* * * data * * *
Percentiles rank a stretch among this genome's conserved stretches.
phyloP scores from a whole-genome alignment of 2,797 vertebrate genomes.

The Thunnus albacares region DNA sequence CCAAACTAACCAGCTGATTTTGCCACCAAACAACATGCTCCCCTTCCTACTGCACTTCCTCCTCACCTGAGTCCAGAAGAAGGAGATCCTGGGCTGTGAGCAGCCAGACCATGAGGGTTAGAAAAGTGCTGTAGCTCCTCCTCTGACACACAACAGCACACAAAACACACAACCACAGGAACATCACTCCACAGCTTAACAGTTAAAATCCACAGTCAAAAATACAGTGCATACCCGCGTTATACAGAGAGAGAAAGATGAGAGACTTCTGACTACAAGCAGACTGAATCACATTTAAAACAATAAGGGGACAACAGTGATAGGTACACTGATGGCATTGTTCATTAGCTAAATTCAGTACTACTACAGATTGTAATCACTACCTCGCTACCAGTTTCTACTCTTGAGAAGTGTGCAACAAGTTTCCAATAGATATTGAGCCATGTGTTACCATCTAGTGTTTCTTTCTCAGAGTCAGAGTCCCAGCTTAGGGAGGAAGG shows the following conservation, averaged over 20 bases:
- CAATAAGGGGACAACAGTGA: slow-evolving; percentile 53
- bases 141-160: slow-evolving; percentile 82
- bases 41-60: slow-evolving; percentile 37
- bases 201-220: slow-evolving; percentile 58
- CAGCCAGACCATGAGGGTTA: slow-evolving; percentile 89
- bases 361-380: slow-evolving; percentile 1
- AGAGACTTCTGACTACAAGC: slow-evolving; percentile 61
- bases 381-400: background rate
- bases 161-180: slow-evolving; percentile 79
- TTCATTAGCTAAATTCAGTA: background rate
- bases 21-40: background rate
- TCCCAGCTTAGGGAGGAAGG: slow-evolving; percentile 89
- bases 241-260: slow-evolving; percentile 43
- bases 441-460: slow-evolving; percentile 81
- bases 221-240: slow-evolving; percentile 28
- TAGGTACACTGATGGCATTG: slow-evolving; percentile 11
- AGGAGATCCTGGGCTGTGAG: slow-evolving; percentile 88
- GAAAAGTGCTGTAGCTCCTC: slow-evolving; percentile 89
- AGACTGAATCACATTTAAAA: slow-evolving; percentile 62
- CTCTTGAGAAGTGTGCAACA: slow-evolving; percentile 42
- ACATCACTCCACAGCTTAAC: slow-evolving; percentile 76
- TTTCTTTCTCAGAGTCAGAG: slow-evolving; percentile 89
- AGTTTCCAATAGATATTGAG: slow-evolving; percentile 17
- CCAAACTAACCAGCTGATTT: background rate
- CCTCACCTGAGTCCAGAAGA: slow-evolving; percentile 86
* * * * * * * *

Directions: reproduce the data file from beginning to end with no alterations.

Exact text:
Percentiles rank a stretch among this genome's conserved stretches.
phyloP scores from a whole-genome alignment of 2,797 vertebrate genomes.

The Thunnus albacares region DNA sequence CCAAACTAACCAGCTGATTTTGCCACCAAACAACATGCTCCCCTTCCTACTGCACTTCCTCCTCACCTGAGTCCAGAAGAAGGAGATCCTGGGCTGTGAGCAGCCAGACCATGAGGGTTAGAAAAGTGCTGTAGCTCCTCCTCTGACACACAACAGCACACAAAACACACAACCACAGGAACATCACTCCACAGCTTAACAGTTAAAATCCACAGTCAAAAATACAGTGCATACCCGCGTTATACAGAGAGAGAAAGATGAGAGACTTCTGACTACAAGCAGACTGAATCACATTTAAAACAATAAGGGGACAACAGTGATAGGTACACTGATGGCATTGTTCATTAGCTAAATTCAGTACTACTACAGATTGTAATCACTACCTCGCTACCAGTTTCTACTCTTGAGAAGTGTGCAACAAGTTTCCAATAGATATTGAGCCATGTGTTACCATCTAGTGTTTCTTTCTCAGAGTCAGAGTCCCAGCTTAGGGAGGAAGG shows the following conservation, averaged over 20 bases:
- CAATAAGGGGACAACAGTGA: slow-evolving; percentile 53
- bases 141-160: slow-evolving; percentile 82
- bases 41-60: slow-evolving; percentile 37
- bases 201-220: slow-evolving; percentile 58
- CAGCCAGACCATGAGGGTTA: slow-evolving; percentile 89
- bases 361-380: slow-evolving; percentile 1
- AGAGACTTCTGACTACAAGC: slow-evolving; percentile 61
- bases 381-400: background rate
- bases 161-180: slow-evolving; percentile 79
- TTCATTAGCTAAATTCAGTA: background rate
- bases 21-40: background rate
- TCCCAGCTTAGGGAGGAAGG: slow-evolving; percentile 89
- bases 241-260: slow-evolving; percentile 43
- bases 441-460: slow-evolving; percentile 81
- bases 221-240: slow-evolving; percentile 28
- TAGGTACACTGATGGCATTG: slow-evolving; percentile 11
- AGGAGATCCTGGGCTGTGAG: slow-evolving; percentile 88
- GAAAAGTGCTGTAGCTCCTC: slow-evolving; percentile 89
- AGACTGAATCACATTTAAAA: slow-evolving; percentile 62
- CTCTTGAGAAGTGTGCAACA: slow-evolving; percentile 42
- ACATCACTCCACAGCTTAAC: slow-evolving; percentile 76
- TTTCTTTCTCAGAGTCAGAG: slow-evolving; percentile 89
- AGTTTCCAATAGATATTGAG: slow-evolving; percentile 17
- CCAAACTAACCAGCTGATTT: background rate
- CCTCACCTGAGTCCAGAAGA: slow-evolving; percentile 86